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Sometimes I feel as if I could go on and on writing about the magic of this place. It has captured my imagination to such an extent that I feel that, like the fabled Avalon, it does not belong to this world and that once we leave, the mists drift down and hide it away until it is time for another visit; that in the meantime everything will remain as it has for centuries until we venture again on the secret road that will lead us through the mists and to the reality that is on the other side.

Of course, the road is not really secret and no mists exist unless rain has fallen but I do believe that what we find when we get there depends on what we are looking for.

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Silence. Solitude. Legends. Prayers. Miracles. Fantasy. In this place, so far from the crowds and from modern-day civilization, I believe that the impossible can, and does, happen.

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This place is so unique that my photos alone cannot do it justice. Please visit this link at Malta In 360 . I promise you the few extra minutes you spend there will be worth it.

Photographed at Fawwara, April 2011

Historical information adapted from: A Hundred Wayside Chapels of Malta & Gozo by Kilin.

Monday 18 July 2011

Ruby Tuesday: Of Flowers And Rubble Walls

Sometimes it happens that I come across a scene that looks perfect to my eyes – the colours and the textures working together to create an imprint in my mind; and since I want to record that imprint forever, out comes my camera and I snap a shot. It’s a moment in late spring and all three plants in the photo are in bloom: to the left - a cactus plant that will give us prickly pear fruits in September (you can read more about prickly pears here); to the right -  a red oleander and, at the bottom of the photo, a caper bush (which I talked about in my post When The Capers Bloom), all growing alongside a rubble wall. I like to call rubble walls ‘the stone hedges of Malta’. Rubble walls serve as retaining and boundary walls and are built without the use of cement or mortar. It takes skillful builders to ensure that the walls remain erect just by placing stones in such a way that they lock and stay in place.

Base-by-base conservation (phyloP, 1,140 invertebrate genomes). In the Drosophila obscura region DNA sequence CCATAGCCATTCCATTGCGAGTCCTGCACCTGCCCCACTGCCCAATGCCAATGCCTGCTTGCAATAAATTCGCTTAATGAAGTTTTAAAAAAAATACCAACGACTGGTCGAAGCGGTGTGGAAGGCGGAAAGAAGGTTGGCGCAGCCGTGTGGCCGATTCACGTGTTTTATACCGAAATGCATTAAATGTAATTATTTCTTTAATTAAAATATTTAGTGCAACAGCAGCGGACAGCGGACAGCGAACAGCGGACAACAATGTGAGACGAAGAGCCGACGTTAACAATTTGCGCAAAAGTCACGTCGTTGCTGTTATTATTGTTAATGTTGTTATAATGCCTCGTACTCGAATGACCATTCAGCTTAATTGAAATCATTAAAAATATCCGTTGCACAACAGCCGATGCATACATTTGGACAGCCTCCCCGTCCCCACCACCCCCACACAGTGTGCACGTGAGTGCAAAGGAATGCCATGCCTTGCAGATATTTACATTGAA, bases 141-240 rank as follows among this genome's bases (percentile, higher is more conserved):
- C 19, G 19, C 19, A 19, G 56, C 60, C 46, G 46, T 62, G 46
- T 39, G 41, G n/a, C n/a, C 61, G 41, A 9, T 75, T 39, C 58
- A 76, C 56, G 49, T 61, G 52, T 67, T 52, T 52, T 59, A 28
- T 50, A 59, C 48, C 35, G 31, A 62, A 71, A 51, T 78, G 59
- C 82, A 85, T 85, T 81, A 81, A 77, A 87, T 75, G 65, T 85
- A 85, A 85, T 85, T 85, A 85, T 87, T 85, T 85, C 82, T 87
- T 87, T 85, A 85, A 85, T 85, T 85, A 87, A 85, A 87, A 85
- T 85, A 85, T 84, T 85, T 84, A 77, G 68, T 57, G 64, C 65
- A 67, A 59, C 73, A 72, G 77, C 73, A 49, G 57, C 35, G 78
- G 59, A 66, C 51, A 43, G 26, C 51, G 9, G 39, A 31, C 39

Delimara (29)

Photographed at Delimara

The pop of red from the oleander provides the perfect hue for this week’s Ruby Tuesday. Other Ruby Tuesday posts may be viewed at Work Of The Poet.


Wednesday 13 July 2011

The Old Naval Bakery